She was reviewed 3 months after discharge with no new complaints.
R. planticola is a gram-negative, nonmotile bacilli primarily considered to be environmental bacteria. Raoultella was proposed as a genus in 2001, following the analysis of the genus Klebsiella . A comparative analysis of the sequences of the 16S rRNA and rpoB genes were analysed, showing the taxonomic heterogeneity of Klebsiella which form three clusters; cluster II organisms were characterised by growth at 10 degrees Celsius and utilisation of L-sorbose as a carbon source, and the name Raoultella was created as a genus name for this species of cluster II organisms [2, 3]. Until this time, this organism was known that was being part of the Klebsiella genus which was first described in 1981 as Klebsiella planticola and later in 1983 as Klebsiella trevisanii.
Many Klebsiella species are indistinguishable by the conventional methods employed routinely in the clinical microbiology laboratory. There are several recommended additional tests [1, 3–5] to confirm the subspecies of Klebsiella, but there is currently no standardized test available . In this patient, R. Planticola was identified using the automated identification system VITEK 2 with GN Identification Card (bioMerieux) with a probability of 99%. Whilst this is a high probability, confirmation of identification could be strengthened by additional tests or confirmed by a national Klebsiella reference laboratory. This was not carried out firstly because the microbiologists were confident with the 99% probability, and secondly as the patient was clinically stable with a good response to Co-amoxiclav.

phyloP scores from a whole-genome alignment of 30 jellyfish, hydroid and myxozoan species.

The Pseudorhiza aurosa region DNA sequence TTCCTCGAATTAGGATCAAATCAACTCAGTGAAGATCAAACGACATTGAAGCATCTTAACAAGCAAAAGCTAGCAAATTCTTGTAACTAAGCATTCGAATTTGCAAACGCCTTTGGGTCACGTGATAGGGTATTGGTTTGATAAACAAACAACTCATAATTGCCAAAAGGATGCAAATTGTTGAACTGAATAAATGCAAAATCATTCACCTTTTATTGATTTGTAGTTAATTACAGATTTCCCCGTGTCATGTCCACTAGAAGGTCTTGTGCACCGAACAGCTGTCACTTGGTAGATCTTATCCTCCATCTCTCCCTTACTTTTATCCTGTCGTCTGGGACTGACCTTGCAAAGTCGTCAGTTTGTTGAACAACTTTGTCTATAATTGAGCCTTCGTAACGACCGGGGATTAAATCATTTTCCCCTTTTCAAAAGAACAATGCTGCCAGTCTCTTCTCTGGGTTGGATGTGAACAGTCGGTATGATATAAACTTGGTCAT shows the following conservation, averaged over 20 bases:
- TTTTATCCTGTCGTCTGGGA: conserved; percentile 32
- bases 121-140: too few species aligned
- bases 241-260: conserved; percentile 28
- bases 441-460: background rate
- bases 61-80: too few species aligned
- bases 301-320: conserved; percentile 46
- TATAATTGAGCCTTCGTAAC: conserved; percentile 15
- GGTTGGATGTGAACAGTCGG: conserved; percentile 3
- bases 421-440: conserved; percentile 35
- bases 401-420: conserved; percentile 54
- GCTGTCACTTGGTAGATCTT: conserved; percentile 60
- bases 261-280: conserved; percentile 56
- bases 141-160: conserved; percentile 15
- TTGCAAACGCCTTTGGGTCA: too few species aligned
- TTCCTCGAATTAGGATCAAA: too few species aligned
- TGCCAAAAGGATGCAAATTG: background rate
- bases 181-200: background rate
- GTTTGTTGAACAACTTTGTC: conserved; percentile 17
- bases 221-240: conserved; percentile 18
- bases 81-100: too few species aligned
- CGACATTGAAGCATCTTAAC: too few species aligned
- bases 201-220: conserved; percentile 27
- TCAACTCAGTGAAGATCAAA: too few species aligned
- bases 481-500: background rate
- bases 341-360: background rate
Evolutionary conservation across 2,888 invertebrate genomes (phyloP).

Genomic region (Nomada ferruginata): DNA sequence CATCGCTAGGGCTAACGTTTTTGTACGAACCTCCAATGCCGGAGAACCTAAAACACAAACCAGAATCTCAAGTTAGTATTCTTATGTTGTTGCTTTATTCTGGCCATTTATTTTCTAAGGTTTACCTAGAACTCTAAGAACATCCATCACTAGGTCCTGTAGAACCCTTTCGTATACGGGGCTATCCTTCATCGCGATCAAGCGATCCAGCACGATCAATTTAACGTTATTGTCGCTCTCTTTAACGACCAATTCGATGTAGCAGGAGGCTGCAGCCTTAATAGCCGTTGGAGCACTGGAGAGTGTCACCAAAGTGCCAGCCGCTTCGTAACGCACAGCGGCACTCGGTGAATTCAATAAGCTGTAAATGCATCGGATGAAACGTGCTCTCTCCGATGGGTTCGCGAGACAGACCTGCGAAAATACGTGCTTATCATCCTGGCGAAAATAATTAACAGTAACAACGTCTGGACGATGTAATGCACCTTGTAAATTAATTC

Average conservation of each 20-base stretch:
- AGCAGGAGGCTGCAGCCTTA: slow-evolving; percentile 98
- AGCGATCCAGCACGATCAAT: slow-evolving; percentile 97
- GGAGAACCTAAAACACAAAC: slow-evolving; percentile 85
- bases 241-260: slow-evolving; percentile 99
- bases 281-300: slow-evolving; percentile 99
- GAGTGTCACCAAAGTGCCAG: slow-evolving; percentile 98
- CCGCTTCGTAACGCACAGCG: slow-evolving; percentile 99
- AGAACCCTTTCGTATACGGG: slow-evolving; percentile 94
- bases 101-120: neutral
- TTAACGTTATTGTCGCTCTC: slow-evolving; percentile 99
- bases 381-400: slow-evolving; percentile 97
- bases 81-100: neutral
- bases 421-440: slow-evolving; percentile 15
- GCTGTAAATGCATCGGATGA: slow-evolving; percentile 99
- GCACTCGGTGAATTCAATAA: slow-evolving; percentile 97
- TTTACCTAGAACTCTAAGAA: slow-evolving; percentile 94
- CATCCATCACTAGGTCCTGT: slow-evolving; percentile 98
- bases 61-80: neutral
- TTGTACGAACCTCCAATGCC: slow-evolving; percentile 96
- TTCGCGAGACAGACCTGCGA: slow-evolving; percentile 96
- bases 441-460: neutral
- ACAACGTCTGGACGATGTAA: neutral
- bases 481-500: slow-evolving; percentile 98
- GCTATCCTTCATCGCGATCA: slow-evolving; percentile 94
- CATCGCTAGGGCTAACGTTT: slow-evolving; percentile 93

R. planticola has been reported as clinical isolates in humans in sputum, stools, wounds, and urine [7, 8] but is a rare cause of invasive human infections. To date, there have only been 6 reported cases of serious infection caused by this organism in humans.